It’s not to say there are no transfers and no NIL money on the team, because there are. But it’s minimal, and not even close to the estimated $2.1 million valuation USC quarterback Caleb Williams is bringing in alone. Williams hauled in deals from Beats by Dre and a Beverly Hills real estate company upon arriving in Los Angeles.
Instead, most of the main players are guys who stuck it out. Cam Rising lost his job to Charlie Brewer a year ago, but then became one of the best quarterbacks in program history. Thomas Yassmin was another guy buried in the depth chart for years but is now playing a key role with injuries. Utah’s top wide receiver, Devaughn Vele, is a former walk-on.
Whittingham had his best group possibly ever, with real College Football Playoff aspirations. But then they lost to Florida the first week of the season and UCLA a couple of weeks after that. Now it is an underdog to USC just to get back to the Rose Bowl.
If 18 years of work can be overtaken that quickly, does it mean Utah’s model will eventually fail?
“Just look at this big game this weekend, right?” Phillips said. “Obviously NIL had a huge impact on the success of USC. It’s hard to know if that will crack down on the integrity of these programs that are built around family and built around those relationships. I’d like to think that they’d be able to stay together but you know, money talks, unfortunately.”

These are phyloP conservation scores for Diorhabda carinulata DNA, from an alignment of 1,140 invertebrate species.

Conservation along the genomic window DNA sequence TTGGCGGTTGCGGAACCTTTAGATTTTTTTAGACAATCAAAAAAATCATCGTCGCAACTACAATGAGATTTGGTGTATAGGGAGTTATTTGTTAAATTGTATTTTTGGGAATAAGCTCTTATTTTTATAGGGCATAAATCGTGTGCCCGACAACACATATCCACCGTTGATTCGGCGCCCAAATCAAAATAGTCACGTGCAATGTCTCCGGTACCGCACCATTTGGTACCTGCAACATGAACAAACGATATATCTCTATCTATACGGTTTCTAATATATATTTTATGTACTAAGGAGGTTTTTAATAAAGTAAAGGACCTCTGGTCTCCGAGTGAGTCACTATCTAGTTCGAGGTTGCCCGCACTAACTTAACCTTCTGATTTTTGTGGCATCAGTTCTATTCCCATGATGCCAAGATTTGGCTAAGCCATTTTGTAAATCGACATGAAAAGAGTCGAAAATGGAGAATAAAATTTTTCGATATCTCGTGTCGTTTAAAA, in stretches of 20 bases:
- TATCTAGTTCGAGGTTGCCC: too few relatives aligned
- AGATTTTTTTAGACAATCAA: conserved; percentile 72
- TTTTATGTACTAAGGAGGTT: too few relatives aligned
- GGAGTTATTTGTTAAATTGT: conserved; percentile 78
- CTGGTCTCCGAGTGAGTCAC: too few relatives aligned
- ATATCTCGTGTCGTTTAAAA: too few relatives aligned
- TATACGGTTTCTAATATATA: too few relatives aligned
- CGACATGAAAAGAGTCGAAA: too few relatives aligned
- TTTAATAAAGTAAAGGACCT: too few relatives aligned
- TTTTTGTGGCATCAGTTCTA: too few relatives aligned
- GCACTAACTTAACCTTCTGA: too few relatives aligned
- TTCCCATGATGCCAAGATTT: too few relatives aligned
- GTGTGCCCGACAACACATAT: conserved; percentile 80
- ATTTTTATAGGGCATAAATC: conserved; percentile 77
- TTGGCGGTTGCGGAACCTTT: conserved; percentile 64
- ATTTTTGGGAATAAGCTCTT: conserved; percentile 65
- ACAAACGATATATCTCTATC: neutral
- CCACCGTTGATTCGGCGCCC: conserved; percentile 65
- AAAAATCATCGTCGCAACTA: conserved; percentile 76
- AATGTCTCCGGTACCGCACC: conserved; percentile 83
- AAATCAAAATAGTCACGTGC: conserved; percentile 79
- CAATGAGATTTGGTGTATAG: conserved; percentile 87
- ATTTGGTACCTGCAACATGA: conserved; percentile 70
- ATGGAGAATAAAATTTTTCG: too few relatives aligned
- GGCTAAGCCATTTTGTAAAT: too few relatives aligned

Phillips is going skiing with Whittingham in a couple of weeks, whenever this season ends. The coach’s future, at some point, will likely come up.
And different people have different perspectives on what should, and will come next. Some believe this spells the end, regardless of the USC outcome on Friday. Others say Utah and Whittingham have a path forward.
With the playoff expanding, there will be more opportunities for everyone. If it was a 12-team playoff, Utah would have made it last year and narrowly be in the picture this year at No. 11.
“I think what they’re expanding to is giving him a little bit more new blood,” Scott said.
Others think the new world is going to take time for Whittingham to digest. And maybe time isn’t on the side of a 63-year-old coach who has said he does not intend to coach past 65.
“I would say it does wear on him. I mean you’d have to be superhuman for it to not,” Phillips said.
But regardless of their predictions for the future, Utes past and present were watching this week. In a way, the Pac-12 title game matchup is everything Whittingham represents against everything the new world is pushing onto him.
And regardless of the game’s outcome, they know there is truth and there is reality. The truth is Whittingham will be able to retire whenever he wants, on his own terms. But the reality is the current era of college football will play a factor in any decision he makes.
Whether or not the Utes beat USC, Whittingham will still one day have to decide if he wants to try to beat what USC represents.